WASHINGTON (Reuters) - The Supreme Court said on Monday that it would decide whether the Environmental Protection Agency can compare costs with benefits to determine the technology that must be used at structures that cool water at power-producing plants.
The justices agreed to hear appeals by Entergy Corp, units of Public Service Enterprise Group Inc and the Utility Water Act Group, which consists of individual energy companies that operate power plants.
They appealed a ruling by a U.S. appeals court in New York that the federal clean water law does not permit the EPA to consider the cost-benefit relationship in deciding the best technology available to minimize adverse environmental impact.
Electric power plants use billions of gallons of water each day from bays, rivers, lakes, oceans and other waterways for cooling of their facilities.
At issue is a rule by the EPA that established requirements for intake structures at large, existing facilities. The rule was intended to protect fish, shellfish and other aquatic organisms from being harmed or killed.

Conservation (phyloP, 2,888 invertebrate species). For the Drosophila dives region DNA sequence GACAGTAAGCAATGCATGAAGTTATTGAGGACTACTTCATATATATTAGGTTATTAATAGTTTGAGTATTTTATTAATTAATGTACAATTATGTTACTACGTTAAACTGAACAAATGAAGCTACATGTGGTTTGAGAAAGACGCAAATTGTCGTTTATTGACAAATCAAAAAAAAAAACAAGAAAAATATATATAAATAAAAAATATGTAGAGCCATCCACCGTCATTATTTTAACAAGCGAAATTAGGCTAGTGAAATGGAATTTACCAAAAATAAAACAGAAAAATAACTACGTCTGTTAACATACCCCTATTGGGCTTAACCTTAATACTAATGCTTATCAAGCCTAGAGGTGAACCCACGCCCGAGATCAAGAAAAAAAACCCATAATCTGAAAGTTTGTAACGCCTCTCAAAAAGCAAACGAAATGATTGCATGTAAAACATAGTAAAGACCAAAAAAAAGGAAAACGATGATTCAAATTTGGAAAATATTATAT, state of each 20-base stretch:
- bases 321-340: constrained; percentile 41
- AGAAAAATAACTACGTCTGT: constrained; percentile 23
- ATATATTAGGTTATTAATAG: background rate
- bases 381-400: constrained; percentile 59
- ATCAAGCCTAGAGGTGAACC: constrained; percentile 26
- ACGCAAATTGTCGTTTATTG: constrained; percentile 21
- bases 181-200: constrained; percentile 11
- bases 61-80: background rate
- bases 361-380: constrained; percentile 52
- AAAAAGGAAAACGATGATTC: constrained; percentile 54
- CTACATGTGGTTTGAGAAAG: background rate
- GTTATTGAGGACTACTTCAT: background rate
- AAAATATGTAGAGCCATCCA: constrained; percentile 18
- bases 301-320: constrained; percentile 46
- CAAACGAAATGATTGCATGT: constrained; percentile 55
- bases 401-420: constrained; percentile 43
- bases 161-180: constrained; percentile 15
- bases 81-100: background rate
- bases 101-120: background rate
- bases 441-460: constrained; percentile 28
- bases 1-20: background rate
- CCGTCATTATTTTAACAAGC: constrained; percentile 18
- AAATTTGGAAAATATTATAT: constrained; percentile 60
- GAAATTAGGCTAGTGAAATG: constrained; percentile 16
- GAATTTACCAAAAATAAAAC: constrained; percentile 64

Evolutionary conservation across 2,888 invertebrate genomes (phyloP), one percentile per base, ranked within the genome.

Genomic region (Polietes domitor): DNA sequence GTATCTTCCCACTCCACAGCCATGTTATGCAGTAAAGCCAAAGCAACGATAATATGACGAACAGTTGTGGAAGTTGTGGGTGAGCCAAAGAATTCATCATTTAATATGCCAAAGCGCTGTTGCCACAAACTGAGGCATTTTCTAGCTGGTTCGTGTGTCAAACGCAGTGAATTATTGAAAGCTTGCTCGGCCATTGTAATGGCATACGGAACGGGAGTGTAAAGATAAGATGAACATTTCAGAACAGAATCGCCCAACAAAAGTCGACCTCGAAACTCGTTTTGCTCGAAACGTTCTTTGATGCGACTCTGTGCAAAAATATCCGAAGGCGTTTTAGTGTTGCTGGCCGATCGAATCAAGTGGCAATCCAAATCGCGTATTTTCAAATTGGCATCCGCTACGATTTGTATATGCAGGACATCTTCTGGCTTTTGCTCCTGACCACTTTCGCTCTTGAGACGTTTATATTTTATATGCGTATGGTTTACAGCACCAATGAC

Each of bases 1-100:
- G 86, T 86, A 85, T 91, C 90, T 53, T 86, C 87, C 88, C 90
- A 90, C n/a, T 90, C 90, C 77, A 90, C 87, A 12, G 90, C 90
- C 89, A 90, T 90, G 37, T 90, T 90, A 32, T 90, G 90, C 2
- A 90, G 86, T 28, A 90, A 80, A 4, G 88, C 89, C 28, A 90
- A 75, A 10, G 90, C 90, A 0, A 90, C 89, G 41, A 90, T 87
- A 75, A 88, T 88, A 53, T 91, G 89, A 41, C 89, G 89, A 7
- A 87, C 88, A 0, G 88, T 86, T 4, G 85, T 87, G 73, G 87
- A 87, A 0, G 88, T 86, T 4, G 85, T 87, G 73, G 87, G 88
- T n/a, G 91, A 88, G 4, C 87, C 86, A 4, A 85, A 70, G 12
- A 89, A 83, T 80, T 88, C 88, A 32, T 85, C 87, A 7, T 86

The flow of water into the plants traps large aquatic organisms against grills or screens and draws smaller organisms into the cooling mechanism.
The technologies selected by the EPA include relocation of the intakes, fine-mesh screens, velocity caps, larger intakes to decrease the intake velocity and barrier nets.
The rule was challenged in court by environmental groups and by the states of Connecticut, Delaware, New Jersey, New York, Massachusetts and Rhode Island on the grounds it was not strict enough.
The EPA’s rule would affect about 550 facilities that account for about 40 percent of the nation’s energy production, the Bush administration said.
It rejected stricter proposals, like requiring existing plants use closed-cycle cooling technology, which reuses withdrawn water. That would cost more than $3.5 billion a year nationwide, the administration said.
The Supreme Court will hear arguments in the dispute during its upcoming term that begins in October.
Editing by Matthew Lewis